By Karen S. Gorby, RN, MSN, MBA, CENP, FACHE
North Carolina is now seeing most counties across the state, including western North Carolina’s, in the “red zone,” meaning we’re experiencing extensive viral spread of COVID-19. We also know that “pandemic fatigue” is very real, and that we as human beings have a tendency to shut down in emotional exhaustion after a period of prolonged vigilance.
I know that, especially now, it seems as if this pandemic will be unrelenting, but we need to try to fight feeling overwhelmed and stick to the practices that we know work to prevent the disease’s spread. I know you’ve heard it many times, but it always bears repeating: Now more than ever, it’s absolutely critical to continue practicing those 3 Ws — wearing a mask, waiting six feet apart and washing your hands frequently. Unlike the beginning of the pandemic when we knew comparatively little, we now have the benefit of much more knowledge about how the virus works, and it’s the droplets coming from our mouths and noses that create the most risk for people.
The three Ws are the protocols we should use when we go out, but we should be doing everything possible to minimize our time out in public, because being with and near others, whether it’s a social setting or just in the grocery store, directly raises our risk for getting sick and making others sick. Be sure to observe Governor Cooper’s modified stay-at-home order, which he extended through at least January 29. This guideline stipulates that North Carolina residents stay home between the hours of 10 pm to 5 am.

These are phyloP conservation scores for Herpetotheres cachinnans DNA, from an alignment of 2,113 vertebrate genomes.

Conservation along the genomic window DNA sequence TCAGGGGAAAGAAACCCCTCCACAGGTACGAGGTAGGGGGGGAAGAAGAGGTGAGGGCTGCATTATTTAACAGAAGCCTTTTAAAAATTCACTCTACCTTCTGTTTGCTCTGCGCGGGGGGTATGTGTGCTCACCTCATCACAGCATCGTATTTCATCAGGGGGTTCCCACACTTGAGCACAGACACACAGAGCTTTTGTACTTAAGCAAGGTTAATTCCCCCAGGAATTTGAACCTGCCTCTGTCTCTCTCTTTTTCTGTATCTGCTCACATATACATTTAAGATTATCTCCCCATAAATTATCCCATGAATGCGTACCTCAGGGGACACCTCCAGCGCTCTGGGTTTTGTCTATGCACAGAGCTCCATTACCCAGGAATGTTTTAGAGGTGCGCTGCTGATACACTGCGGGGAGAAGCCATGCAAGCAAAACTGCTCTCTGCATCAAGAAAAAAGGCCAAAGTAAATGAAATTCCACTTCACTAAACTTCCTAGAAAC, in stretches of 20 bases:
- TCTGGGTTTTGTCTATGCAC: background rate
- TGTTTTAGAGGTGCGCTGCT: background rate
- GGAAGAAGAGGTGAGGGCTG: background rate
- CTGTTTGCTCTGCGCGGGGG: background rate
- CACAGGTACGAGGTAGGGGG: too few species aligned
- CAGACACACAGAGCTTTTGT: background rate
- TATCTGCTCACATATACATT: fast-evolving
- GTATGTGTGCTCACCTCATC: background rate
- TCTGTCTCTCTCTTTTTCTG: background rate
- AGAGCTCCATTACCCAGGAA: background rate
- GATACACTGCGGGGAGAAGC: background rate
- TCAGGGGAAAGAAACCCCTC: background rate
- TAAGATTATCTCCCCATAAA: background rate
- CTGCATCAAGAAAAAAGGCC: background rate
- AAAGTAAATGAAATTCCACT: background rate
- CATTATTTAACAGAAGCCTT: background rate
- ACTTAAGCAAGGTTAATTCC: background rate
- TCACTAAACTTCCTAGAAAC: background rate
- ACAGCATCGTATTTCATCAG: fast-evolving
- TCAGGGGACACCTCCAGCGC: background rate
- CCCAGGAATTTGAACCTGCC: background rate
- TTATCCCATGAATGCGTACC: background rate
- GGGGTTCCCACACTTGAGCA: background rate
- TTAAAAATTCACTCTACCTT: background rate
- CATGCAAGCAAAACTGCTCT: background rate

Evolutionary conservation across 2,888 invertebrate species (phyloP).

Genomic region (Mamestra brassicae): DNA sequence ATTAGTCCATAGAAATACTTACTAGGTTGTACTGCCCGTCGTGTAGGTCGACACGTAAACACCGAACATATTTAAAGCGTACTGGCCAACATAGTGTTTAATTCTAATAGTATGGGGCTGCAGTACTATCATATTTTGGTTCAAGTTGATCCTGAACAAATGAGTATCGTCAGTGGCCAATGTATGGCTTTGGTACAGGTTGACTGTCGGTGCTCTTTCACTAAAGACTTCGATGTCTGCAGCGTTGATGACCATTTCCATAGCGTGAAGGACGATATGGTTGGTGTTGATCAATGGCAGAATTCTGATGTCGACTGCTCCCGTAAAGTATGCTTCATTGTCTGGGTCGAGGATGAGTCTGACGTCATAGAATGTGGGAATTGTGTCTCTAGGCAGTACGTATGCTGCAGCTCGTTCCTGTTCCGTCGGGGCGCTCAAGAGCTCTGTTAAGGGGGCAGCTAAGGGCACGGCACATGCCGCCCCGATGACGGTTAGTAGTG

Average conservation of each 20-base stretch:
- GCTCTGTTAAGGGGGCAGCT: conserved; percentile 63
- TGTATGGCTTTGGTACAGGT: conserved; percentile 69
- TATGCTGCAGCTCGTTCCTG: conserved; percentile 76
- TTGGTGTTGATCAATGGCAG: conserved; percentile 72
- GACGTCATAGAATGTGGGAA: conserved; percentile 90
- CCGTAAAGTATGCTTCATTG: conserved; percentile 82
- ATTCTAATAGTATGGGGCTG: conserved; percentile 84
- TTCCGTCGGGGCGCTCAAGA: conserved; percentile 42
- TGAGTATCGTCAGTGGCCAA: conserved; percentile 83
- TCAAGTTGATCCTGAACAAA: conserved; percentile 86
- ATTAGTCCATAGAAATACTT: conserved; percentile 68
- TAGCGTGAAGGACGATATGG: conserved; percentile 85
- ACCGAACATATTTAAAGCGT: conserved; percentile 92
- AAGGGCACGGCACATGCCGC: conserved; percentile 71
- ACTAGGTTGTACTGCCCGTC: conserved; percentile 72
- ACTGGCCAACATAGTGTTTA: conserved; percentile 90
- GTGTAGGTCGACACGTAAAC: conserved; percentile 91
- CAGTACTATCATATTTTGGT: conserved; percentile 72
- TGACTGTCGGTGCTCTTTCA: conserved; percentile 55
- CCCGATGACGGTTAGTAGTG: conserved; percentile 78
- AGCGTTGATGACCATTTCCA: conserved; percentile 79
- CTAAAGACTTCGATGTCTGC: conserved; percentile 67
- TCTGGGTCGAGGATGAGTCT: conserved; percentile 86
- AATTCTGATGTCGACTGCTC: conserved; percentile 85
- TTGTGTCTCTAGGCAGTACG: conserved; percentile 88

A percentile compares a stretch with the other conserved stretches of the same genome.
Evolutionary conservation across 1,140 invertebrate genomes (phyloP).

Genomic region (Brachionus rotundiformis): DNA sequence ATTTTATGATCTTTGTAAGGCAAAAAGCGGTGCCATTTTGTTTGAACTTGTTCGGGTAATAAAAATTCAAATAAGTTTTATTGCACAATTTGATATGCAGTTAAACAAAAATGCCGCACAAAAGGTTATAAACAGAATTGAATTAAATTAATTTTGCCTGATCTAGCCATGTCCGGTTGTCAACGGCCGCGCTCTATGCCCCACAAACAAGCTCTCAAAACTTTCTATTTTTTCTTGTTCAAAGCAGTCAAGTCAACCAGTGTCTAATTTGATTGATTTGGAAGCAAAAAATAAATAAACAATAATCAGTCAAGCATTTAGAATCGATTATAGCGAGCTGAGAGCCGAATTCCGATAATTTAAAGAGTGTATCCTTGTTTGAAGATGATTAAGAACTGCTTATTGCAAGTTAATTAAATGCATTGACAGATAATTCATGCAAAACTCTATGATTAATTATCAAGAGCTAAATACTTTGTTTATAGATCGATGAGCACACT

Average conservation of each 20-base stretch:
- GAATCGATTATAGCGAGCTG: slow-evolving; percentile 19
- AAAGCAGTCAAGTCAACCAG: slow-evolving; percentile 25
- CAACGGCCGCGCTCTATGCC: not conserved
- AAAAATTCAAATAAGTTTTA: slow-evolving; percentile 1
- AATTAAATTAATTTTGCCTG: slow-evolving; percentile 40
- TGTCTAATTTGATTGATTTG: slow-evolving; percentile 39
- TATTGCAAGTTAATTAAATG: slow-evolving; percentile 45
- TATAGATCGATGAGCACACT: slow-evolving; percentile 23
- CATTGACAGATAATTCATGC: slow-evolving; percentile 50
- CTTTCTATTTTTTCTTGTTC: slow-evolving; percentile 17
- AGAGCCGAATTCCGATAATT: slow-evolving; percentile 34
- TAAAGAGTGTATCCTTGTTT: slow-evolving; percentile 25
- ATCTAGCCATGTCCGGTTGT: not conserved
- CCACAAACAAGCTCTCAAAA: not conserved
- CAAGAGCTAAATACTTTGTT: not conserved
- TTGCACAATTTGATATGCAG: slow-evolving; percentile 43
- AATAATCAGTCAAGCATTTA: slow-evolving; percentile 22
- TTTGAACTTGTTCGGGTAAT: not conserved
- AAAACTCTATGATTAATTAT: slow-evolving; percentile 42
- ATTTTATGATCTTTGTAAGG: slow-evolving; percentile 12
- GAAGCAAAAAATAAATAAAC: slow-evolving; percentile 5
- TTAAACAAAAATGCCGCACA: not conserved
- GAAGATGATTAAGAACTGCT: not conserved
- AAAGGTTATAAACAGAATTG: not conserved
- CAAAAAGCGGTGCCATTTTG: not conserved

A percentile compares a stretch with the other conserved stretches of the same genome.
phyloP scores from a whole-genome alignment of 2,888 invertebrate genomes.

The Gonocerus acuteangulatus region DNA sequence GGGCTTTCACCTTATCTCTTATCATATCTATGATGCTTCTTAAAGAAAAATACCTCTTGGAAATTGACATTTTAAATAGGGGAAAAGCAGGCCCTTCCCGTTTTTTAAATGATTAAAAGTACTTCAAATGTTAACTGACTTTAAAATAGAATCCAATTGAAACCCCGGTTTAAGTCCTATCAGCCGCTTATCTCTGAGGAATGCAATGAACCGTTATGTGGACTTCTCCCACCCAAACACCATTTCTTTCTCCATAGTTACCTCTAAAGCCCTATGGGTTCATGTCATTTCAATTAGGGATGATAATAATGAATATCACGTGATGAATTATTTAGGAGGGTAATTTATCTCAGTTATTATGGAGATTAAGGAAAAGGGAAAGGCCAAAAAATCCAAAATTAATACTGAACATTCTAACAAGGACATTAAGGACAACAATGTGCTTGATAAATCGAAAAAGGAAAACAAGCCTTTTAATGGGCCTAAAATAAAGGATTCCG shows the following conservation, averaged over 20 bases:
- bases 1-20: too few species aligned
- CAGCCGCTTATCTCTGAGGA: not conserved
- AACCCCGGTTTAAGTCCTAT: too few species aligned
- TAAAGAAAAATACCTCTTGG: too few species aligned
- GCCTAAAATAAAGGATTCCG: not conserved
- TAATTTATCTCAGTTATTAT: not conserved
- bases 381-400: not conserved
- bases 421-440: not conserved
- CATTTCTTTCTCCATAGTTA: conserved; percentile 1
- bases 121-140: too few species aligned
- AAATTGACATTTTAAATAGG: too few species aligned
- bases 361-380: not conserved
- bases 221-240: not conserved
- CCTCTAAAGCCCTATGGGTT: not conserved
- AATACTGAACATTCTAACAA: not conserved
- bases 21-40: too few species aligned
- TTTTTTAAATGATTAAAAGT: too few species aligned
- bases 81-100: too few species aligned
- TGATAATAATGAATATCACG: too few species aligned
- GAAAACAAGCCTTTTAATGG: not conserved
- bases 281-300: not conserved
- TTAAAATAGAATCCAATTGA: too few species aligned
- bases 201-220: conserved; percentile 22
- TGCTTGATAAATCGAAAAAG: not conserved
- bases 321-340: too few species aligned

During the hours between 5 am and 10 pm each day, we should not gather in groups indoors with people we don’t live with. People should also limit their outings to absolutely necessary ones, such as picking up prescriptions or groceries — and even these can be avoided if you opt to pre-order these goods and either drive to the store and arrange for touchless delivery outside the store (with this option, you never even have to leave your car), or have them delivered to your home.
Even though some of us may not have lived through anything like this before, many Americans have, and those health crises ended. One example is the influenza epidemic of 1918, and a friend of mine who is in her 70s remembers as a child that she and her family had to quarantine inside their house for a prolonged period due to a regional outbreak of scarlet fever.
It is natural that we may feel “in mourning” for the way life used to be, when we could casually meet a friend for dinner or go to the gym with absolutely no pandemic danger-related thought. It seems sometimes that things will never go back to normal, but if we stay the course with COVID-19, we will turn the corner and start to see numbers come down.
Now that we have the vaccine and more and more citizens will be receiving it based on their age and health conditions, we do expect to see some lifting of the dark cloud that has surrounded us all these long months. In the meantime, we must continue to take the simple steps we know curb COVID-19 — not just to protect ourselves, but to preserve the health of our loved ones and fellow community members.
If we remain united in our efforts to combat COVID-19, we will emerge from this, and all of us here at Angel Medical Center will continue to be here to care for you.
Karen S. Gorby, RN, MSN, MBA, CENP, FACHE, is Chief Executive Officer and Chief Nursing Officer of Angel Medical Center.